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In this blog, there will be a variety of material: thoughts on Bible books, book reviews, historical characters, aspects of Scottish church history and other things.

Friday, 27 November 2015

1 John 5:18 – The Christian and personal sin

One of the big problems in the Christian life is the presence of sin in believers. When we think about the great change that occurs at conversion it is important that we judge it from biblical statements and not merely on a personal assessment of how we feel about our sins. Judging it according to the latter does cause problems because we can be selective about sin, sensitive to some sins and scared of what sin can do in us.

With regard to being selective about sin, it is a fact that we are liable to excuse or tolerate some sins. Those type of sins may belong to our character traits and we may be inclined not to regard them as sinful. But sin does affect our character traits. Also there may be sins connected to our interests and we may imagine that such sins do not affect us, yet they do. So I may tolerate sins that you may not because I have convinced myself that they are harmless. But there are no harmless sins.

The issue of being sensitive concerning sin is connected to the light we now have on ourselves. Before we were converted, we were totally depraved. That does not mean we were as sinful as we could be. Instead it means that sin had affected every part of our human nature – our minds, our affections and our actions. After conversion, it still does. No Christian has an area of life in which sin is not found. Even their holy actions are contaminated by their sin. The one big difference, in this regard, is that they now see sin differently than from how they regarded it before they were converted. The healthy Christian is appalled by the sight of sin and can imagine that his current sinfulness is a lot worse than what it was before he became a believer. This is because he sees sin with new light.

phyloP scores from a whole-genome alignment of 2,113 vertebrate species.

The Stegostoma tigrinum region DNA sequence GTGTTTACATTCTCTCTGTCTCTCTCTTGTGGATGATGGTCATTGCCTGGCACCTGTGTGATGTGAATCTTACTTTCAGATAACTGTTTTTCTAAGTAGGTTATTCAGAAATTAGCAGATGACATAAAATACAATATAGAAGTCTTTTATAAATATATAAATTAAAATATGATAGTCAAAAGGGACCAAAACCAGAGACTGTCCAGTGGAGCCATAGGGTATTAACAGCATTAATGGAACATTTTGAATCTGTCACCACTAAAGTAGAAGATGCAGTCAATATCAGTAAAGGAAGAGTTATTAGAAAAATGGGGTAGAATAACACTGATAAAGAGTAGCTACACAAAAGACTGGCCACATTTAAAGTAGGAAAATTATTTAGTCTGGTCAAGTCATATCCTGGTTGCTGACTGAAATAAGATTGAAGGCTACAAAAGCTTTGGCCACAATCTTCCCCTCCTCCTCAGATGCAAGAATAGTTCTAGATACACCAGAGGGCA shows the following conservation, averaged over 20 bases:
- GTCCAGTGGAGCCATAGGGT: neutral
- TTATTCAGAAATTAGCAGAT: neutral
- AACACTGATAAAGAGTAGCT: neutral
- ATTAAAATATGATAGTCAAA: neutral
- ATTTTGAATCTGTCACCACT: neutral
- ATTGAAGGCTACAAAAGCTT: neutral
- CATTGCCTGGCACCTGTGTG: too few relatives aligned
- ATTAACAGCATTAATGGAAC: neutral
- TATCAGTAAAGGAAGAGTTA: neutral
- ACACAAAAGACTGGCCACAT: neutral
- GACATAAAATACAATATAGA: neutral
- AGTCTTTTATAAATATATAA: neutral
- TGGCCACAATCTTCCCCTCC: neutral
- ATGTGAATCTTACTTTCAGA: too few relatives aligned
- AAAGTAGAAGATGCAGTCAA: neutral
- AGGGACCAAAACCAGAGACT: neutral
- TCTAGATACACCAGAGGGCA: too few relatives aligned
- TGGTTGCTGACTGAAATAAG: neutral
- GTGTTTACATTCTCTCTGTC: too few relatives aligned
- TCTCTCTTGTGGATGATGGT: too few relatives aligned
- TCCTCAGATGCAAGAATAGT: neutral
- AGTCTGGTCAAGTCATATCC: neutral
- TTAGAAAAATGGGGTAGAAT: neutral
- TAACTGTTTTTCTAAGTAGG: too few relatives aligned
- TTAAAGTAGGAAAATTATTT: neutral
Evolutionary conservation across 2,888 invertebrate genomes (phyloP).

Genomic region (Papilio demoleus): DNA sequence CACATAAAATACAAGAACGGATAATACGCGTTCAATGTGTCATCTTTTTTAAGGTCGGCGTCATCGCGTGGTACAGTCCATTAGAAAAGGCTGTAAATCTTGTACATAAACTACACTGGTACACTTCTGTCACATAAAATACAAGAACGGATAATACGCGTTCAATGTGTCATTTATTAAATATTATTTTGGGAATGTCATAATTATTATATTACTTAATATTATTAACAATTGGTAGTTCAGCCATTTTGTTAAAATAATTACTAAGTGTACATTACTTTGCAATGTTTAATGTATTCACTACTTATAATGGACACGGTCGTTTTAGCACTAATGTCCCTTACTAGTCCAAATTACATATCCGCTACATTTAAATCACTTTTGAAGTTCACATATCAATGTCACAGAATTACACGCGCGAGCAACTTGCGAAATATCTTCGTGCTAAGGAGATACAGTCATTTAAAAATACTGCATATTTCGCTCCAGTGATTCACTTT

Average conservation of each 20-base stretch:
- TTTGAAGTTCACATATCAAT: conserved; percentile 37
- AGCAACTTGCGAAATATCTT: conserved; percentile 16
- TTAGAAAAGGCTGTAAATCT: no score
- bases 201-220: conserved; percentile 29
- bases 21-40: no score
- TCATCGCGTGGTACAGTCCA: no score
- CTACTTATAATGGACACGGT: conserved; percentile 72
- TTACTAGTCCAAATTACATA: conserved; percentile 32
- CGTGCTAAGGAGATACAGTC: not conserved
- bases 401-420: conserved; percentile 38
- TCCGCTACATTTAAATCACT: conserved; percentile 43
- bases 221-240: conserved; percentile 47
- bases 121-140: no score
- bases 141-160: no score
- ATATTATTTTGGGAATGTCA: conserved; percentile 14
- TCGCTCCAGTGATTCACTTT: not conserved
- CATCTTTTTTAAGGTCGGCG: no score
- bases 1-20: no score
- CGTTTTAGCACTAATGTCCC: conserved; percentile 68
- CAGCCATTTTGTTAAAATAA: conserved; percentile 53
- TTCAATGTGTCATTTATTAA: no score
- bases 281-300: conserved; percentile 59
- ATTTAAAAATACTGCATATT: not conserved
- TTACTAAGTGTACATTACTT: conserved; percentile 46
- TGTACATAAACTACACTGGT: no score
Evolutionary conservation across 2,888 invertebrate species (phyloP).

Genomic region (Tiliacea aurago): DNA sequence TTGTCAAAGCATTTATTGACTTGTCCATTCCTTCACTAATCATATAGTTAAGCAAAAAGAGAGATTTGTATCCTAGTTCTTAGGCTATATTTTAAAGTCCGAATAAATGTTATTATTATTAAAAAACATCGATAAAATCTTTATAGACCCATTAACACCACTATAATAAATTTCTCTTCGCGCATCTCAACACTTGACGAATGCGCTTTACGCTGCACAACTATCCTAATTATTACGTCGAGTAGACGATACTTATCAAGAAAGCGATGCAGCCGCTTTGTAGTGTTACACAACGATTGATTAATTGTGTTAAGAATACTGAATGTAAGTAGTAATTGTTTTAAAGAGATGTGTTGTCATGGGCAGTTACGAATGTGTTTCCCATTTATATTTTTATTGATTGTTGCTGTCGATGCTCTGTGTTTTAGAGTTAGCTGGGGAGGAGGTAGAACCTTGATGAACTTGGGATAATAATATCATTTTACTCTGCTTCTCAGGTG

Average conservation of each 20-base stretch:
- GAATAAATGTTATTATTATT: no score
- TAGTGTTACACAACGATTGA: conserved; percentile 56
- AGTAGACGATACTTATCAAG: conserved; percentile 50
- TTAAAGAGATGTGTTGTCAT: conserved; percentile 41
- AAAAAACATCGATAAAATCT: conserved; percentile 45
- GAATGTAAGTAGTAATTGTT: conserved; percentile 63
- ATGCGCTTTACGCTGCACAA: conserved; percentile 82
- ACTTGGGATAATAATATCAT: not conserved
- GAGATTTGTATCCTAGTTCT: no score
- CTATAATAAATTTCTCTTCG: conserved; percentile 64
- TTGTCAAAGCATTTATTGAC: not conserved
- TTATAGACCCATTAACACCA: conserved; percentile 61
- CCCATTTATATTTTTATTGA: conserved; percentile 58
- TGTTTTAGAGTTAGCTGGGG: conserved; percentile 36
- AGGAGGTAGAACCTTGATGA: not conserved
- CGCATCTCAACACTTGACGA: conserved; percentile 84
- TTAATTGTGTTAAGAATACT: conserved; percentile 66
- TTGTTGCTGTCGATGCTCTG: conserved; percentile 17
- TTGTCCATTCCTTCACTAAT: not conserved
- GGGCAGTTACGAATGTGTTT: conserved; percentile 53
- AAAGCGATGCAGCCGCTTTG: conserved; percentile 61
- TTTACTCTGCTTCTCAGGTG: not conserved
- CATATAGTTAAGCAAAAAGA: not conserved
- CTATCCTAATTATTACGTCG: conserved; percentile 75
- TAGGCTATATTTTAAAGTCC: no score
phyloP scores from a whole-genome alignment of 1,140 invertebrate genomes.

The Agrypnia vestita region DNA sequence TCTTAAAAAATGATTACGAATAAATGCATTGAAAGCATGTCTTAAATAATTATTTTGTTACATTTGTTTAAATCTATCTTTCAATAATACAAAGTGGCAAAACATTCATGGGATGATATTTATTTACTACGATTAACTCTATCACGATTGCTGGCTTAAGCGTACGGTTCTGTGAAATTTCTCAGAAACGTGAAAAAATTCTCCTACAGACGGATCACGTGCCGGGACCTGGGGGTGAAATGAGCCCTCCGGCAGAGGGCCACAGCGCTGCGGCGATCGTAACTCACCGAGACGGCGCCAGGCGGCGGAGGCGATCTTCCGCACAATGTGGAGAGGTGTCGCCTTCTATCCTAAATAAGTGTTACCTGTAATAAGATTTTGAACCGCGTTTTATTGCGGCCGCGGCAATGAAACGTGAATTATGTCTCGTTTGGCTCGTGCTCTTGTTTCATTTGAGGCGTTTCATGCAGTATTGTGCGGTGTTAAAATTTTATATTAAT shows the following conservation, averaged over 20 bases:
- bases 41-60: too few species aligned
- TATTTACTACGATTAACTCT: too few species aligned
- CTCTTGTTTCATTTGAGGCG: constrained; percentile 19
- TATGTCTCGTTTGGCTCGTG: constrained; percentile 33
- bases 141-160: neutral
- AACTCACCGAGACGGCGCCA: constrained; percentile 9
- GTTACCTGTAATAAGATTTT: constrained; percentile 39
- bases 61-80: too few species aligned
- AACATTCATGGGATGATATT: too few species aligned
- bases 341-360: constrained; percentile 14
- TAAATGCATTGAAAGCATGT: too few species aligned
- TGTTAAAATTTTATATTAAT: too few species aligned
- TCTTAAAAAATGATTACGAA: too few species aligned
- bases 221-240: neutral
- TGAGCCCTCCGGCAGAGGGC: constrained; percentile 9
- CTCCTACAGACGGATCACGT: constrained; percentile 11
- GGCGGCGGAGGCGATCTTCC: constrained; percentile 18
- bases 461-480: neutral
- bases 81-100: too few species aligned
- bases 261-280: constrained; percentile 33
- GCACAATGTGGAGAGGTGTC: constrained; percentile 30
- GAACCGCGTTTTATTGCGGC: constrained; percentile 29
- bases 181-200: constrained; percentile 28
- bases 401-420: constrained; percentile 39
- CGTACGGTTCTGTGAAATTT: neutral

One of the devil’s tactics in such circumstances is to use them to frighten believers into inactivity regarding their spiritual walk. He may suggest to them that since they are such great sinners God will be highly offended with them and not forgive them. Or he may suggest that such sins will make them useless in his service. Instead of talking to God about their sins they talk to themselves and that is never a wise path. If we probe our sins it is inevitable that we shall see more details. It is fair to conclude that the difference between the conviction of sin that the Spirit causes and the conviction of sin from other sources is that the Spirit always points us to the blood of Christ as the ongoing means of cleansing.

John here in this verse reminds his readers about certain truths about sin that we should remember when we sin. He mentions three details. First, we should remember the reality of regeneration – we have been born of God. Second, we should remember the activity of Jesus, referred to here in a rather cryptic way as ‘he who was born of God’. Third, we should remember the limitations of the devil in regard to God’s people – the devil does not touch them – which is very different from the grip that he has on the world; in the next verse John reminds his readers that the unconverted are all under the control of the evil one.

So what we have here is a reminder that in order to have a successful Christian life we must know what our doctrines are. We might assume that God will keep us despite our ignorance. This might be the case when we are first converted, but discipleship requires that we know what we believe. None of the three doctrines that John mentions here is difficult to understand. We will think about them in coming readings.

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